The West Side Story
Jerusalem’s Palestinians were not always concentrated in its east side as they are today. Before 1948, Palestinians built and developed the emerging New City, and they enjoyed a cosmopolitan urban life. Here we explore how the area that is today called West Jerusalem was violently and forcibly emptied of Arabs and reincarnated as exclusively Jewish from 1947 onward.
Featured in This Topic
Before 1948, Jerusalem was not split between an “East” and a “West.” Rather, a cosmopolitan, multiethnic New City grew organically out of the Old City.
In the face of rising Jewish immigration, Jewish self-separation, and the looming end of the British Mandate, Jerusalem began to implode, placing the New City in peril.
How the New City came to an abrupt and violent end
Jerusalem’s New City was violently transformed and severed from the rest of Jerusalem, its Palestinian inhabitants exiled and banned from returning to this day.
A Palestinian Jerusalemite remembers his childhood and its terrifying end in the New City neighborhood of Qatamon. An eyewitness testimony to the violent end of the New City.
A vivid memoir attesting to what it was like to live through the violent transformation of the New City of Jerusalem into West Jerusalem in 1947–48
Who lived in the New City Palestinian neighborhood of Qatamon, which ceased to exist as such after 1948?
A rare cinematic look back at a pivotal moment in Jerusalem’s history.
Battir, a verdant, terraced Palestinian agricultural village 8 kilometers southwest of Jerusalem, became a popular spot for outings after the Jerusalem-Jaffa line of the railway opened in 1892.
Betty Majaj, a nurse in Jerusalem, lived through the demise of the New City and its reincarnation into West Jerusalem. This is her story.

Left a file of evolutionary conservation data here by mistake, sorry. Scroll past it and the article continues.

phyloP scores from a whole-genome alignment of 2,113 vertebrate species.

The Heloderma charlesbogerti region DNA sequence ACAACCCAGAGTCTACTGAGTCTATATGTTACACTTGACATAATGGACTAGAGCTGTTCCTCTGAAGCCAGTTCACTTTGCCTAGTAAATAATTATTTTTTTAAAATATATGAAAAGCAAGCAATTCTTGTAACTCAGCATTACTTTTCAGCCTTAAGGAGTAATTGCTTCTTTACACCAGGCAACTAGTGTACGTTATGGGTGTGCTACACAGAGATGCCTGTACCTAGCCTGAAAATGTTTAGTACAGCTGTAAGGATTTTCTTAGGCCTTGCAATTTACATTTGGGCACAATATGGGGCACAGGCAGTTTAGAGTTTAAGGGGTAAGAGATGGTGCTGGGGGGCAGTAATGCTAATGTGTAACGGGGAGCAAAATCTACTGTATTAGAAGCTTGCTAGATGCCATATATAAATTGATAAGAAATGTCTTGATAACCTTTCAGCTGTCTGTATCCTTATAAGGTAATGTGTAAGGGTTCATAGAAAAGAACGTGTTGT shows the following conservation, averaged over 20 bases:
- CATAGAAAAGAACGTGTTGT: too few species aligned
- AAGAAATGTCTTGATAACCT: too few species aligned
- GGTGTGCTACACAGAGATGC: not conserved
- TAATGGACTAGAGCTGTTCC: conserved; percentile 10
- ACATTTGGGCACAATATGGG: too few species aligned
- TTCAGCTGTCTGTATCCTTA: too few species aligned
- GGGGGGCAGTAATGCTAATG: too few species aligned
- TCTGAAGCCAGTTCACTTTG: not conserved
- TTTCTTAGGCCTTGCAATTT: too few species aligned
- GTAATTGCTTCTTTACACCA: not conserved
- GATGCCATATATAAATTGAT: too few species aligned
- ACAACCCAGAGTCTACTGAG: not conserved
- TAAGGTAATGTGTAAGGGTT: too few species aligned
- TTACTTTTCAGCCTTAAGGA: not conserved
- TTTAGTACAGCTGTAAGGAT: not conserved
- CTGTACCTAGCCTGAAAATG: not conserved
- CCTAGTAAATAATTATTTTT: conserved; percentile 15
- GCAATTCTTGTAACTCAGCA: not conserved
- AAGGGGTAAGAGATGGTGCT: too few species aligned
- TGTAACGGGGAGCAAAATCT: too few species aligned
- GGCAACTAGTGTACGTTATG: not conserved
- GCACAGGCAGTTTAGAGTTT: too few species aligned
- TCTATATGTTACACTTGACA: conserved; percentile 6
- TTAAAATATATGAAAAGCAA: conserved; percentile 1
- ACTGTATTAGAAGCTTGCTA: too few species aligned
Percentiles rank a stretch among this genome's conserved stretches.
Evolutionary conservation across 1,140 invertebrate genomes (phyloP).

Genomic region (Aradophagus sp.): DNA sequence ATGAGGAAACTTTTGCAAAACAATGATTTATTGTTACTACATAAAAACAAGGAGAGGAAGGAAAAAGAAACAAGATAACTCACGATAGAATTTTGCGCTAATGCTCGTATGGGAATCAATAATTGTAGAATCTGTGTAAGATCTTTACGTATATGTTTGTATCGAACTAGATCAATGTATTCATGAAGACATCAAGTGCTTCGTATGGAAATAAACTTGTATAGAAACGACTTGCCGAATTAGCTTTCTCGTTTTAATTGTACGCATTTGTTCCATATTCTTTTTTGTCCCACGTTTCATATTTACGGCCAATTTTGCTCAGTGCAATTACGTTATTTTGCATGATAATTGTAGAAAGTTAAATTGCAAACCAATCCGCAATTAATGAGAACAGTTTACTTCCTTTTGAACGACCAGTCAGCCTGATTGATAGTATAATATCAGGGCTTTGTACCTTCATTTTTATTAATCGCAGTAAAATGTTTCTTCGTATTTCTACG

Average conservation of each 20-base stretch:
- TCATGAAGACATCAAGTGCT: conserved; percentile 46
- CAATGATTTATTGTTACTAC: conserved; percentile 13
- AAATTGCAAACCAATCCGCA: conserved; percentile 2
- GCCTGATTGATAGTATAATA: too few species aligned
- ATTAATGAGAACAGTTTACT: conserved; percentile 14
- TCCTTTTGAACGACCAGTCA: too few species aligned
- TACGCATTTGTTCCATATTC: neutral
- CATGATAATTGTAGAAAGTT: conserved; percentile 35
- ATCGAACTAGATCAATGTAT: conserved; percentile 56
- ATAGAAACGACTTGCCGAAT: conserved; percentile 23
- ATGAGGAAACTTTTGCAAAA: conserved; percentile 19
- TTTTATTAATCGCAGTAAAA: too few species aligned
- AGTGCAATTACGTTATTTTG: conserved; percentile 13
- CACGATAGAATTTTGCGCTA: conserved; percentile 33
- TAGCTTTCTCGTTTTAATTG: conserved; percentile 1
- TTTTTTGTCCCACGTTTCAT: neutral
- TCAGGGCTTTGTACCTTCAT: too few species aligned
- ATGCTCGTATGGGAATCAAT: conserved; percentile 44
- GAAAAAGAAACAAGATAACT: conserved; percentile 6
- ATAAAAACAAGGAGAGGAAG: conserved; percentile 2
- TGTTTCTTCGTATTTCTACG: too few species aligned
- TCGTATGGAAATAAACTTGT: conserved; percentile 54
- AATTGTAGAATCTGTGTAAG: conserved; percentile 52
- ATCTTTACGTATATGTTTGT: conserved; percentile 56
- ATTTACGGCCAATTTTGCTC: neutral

A firsthand recounting and reconstruction of a landmark trauma in Palestinian and Jerusalem history, the Deir Yassin massacre of April 9, 1948
Jacob Nammar, whose family established the al-Nammamreh neighborhood in al-Baq‘a, shares the trauma his family went through as one of the few Palestinian families who remained.
The story of how Palestinian homes in Jerusalem (and elsewhere) whose owners fled in search of temporary safety were systematically looted, including their libraries, even before the war had ended
A woman’s attempt to reconcile her English and Palestinian identities leads her to Jerusalem to search for the Qatamon home her family left in 1948.
A survivor of the Deir Yasin massacre tells her haunting story.
A survivor of the Deir Yasin massacre recalls that dark day, its cost for his family, and its aftermath.
A recent book describes the cultural heritage of the depopulated Jerusalem village of Lifta and the struggle of its displaced residents to thwart state plans to erase its remains.
An inventory of Palestinian villages in the Jerusalem area pre-1948 and their erasure and replacement
The Story in Numbers
The estimated number of Palestinians who were expelled or fled temporarily to safety from Jerusalem's New City (45,000) and from surrounding villages (28,256) throughout 1948.